blog

Apr 11

why off the shelf powerpoint doesn't really work

Published by Scott Fraser

News

We often get asked what we mean by ‘off the shelf type presentations’ when delegates are about to attend our PTT Train the Trainer course so I’d like to share an excellent example of what it is and why we tell people never to bring them, especially PowerPoint ones!

So, what do we mean by ‘Off the shelf type presentations’? - Something that has been pre-prepared by you or someone else in a format that doesn’t take account of the type of session and audience.  Here is an excellent example of what happened on a recent PTT Train the Trainer course:

On the evening of day one, I was asked to review the session a delegate was going to deliver the following day.  The session had been made in PowerPoint and was on a somewhat technical subject which isn’t ideal. However, I was confident from day one that the delegate had the skills to be able to deliver the subject in a way that was engaging and appropriate to the audience.  I was also confident that the advice given for using PowerPoint would be followed as the delegate had previously told me that the delivery would be in that format, so I was keen as always to point out that we didn’t want to end up in a ‘death by PowerPoint’ session.

That evening, the presentation was delivered to me by email, and I was shocked to see 27 slides with lots of writing, information and jargon.  I wrote a detailed action plan back detailing the reasons that 27 slides for a twenty-minute session wouldn’t work and that in its present form, it was just a session that would be the delegate in tell mode; yet another ‘Death by PowerPoint scenario.  A little later, another version came back with just four slides removed and the content largely unchanged so I emailed back to say that we would look at it together the following day as it needed a 1:1 focus in person.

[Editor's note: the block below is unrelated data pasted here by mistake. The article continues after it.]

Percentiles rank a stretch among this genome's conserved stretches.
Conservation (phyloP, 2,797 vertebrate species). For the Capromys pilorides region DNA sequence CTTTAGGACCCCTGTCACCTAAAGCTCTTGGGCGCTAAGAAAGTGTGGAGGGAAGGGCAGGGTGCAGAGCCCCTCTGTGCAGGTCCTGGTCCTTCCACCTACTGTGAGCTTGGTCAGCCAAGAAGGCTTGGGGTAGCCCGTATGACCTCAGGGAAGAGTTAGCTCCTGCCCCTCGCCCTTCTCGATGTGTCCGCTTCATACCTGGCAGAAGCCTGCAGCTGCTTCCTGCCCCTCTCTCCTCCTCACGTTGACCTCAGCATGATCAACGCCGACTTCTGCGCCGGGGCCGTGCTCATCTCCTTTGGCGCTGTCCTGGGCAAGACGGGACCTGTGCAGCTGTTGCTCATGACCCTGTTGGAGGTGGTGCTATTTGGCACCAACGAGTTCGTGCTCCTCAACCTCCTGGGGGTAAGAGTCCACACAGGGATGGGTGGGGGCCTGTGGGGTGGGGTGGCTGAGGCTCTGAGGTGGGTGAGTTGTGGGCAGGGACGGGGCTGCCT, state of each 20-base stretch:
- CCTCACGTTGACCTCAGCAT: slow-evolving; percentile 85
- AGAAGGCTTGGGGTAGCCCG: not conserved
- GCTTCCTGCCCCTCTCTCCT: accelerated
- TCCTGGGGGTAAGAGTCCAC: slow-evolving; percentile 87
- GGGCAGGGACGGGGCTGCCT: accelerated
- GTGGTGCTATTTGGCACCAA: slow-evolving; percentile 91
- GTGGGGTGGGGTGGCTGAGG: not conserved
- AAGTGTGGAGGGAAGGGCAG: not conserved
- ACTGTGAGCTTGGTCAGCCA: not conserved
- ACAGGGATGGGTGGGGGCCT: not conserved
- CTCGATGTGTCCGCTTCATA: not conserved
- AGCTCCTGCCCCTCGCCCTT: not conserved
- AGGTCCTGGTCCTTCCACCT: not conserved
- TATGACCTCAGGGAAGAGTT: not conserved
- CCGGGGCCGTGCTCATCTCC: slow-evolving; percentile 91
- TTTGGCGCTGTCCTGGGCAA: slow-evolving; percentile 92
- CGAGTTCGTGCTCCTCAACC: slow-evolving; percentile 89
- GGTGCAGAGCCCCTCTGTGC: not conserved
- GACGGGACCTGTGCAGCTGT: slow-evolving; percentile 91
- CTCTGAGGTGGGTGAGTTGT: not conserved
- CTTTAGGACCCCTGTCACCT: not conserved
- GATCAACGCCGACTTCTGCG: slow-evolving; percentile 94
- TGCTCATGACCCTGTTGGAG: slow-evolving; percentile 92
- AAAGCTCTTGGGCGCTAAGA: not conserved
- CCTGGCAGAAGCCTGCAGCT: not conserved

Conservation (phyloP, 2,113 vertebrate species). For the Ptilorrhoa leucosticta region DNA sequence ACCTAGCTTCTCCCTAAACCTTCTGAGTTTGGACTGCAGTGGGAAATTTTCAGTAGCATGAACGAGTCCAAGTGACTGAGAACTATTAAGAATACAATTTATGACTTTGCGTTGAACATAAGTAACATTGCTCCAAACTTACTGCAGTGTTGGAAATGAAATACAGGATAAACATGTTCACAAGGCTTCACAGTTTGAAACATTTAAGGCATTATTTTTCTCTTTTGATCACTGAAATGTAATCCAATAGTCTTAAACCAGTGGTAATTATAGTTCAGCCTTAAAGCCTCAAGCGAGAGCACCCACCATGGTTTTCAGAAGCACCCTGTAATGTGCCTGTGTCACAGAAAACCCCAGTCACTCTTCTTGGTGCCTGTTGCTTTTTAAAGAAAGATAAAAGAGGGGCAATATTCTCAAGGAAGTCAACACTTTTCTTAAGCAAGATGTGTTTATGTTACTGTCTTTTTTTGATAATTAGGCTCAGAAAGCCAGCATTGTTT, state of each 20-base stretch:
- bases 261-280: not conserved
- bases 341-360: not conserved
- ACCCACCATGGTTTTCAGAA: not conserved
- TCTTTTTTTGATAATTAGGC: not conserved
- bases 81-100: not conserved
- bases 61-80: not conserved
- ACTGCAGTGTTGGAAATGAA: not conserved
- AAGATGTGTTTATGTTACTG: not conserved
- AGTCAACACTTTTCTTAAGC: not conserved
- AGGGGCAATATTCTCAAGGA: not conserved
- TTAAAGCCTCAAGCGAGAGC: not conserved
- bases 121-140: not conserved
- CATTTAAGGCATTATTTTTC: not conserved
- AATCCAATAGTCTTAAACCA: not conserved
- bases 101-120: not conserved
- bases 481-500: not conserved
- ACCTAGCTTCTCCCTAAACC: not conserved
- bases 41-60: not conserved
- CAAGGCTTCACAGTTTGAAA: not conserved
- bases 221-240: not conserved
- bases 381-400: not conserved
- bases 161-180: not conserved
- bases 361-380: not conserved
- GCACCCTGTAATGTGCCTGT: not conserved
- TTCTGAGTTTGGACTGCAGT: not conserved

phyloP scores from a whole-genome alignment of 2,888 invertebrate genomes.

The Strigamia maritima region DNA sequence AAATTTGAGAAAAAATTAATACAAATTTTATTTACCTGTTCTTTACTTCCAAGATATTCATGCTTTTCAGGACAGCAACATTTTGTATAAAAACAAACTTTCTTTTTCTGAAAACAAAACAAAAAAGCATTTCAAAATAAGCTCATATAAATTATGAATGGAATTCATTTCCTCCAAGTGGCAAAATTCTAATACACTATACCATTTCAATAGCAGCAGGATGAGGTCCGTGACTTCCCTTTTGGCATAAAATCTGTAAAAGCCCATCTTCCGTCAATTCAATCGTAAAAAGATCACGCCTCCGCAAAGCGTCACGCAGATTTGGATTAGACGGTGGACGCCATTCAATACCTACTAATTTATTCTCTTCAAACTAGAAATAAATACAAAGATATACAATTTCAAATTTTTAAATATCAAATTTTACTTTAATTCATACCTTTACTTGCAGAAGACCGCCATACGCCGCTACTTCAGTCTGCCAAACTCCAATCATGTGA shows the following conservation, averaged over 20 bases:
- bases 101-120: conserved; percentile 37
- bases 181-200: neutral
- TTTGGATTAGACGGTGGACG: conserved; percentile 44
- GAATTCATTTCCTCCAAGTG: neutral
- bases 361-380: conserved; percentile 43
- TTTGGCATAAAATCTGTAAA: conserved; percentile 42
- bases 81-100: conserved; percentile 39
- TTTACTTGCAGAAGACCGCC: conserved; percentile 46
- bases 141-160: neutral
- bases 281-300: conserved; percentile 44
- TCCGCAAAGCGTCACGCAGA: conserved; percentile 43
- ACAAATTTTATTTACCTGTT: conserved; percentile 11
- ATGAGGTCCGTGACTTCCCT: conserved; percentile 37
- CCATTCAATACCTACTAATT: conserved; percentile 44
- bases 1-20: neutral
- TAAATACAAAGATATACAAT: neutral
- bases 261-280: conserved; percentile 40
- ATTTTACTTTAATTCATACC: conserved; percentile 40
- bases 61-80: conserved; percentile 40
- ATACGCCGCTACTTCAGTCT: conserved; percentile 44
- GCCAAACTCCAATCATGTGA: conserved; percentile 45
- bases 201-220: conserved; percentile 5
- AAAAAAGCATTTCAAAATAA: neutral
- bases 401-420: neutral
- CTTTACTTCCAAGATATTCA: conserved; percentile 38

The next day we went through the slides again, and we discussed the problems that they were facing with the session the way it was presently formatted, and I gave another detailed action plan.  Some further changes were made which did improve the session significantly. However, some great key learning points came out in the debrief:

As I had suspected, the PowerPoint had been written before attending the course in a format that wasn’t in compliance with what was covered in day one of the course.  The delegate stated that they felt disappointed with the final session and had seen how sticking with the pre-prepared PowerPoint, had been detrimental to the last session and that they had delivered better sessions in the previous activities.  This is the most common failing of ‘Off the shelf’ solutions; the planning and writing of the session have been all about telling lots and lots of information in a way that doesn’t promote learning (death by PowerPoint).  They were focussed purely on the information and the words so when I asked them to cut this down; they had no idea how to do it as the first thought was ‘but I need that, and I need that’ and it becomes very, very difficult.  Little or none of the focus was about the best means to deliver ensuring engagement and learning and all the great techniques that had happened on day one were completely overlooked.  The good news though was the delegate had done enough to pass the course and at the same time had learnt a very valuable lesson.

Comments

There are no comments on this blog entry, why not add one?

Post a comment

Sorry, comments are closed for this blog entry.